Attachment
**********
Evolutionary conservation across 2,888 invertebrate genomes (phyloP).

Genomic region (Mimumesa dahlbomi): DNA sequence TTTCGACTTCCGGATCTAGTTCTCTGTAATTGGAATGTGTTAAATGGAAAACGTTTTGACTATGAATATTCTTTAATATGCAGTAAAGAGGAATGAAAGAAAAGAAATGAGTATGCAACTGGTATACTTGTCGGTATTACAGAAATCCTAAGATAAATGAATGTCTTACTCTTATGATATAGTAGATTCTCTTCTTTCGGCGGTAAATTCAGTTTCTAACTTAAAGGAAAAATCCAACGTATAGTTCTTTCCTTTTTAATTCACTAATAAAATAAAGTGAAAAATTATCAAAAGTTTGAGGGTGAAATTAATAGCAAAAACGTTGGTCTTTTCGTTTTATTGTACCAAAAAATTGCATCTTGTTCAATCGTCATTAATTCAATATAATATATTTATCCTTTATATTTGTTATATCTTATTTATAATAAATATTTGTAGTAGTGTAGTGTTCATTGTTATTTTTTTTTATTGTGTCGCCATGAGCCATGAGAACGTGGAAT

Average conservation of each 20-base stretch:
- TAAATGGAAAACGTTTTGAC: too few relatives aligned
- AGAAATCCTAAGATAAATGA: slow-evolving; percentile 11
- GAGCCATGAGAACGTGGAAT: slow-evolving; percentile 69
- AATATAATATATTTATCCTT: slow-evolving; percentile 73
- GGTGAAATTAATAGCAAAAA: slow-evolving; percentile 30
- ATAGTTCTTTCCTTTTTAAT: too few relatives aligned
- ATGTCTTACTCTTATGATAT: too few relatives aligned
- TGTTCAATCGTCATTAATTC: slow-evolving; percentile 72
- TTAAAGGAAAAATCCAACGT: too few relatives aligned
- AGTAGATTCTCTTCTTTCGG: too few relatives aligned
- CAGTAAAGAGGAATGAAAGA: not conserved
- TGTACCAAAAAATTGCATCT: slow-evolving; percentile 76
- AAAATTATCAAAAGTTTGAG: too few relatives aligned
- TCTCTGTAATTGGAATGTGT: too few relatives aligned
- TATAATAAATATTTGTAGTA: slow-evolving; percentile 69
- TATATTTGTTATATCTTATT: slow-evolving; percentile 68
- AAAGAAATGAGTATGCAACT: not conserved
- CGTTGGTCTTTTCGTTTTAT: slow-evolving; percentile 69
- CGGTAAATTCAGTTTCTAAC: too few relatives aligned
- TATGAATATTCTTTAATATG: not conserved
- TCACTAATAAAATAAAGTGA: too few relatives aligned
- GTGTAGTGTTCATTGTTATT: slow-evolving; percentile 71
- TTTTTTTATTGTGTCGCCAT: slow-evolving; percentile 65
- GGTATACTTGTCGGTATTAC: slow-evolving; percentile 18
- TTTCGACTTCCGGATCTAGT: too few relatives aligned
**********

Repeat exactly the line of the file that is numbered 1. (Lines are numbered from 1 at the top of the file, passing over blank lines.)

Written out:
Evolutionary conservation across 2,888 invertebrate genomes (phyloP).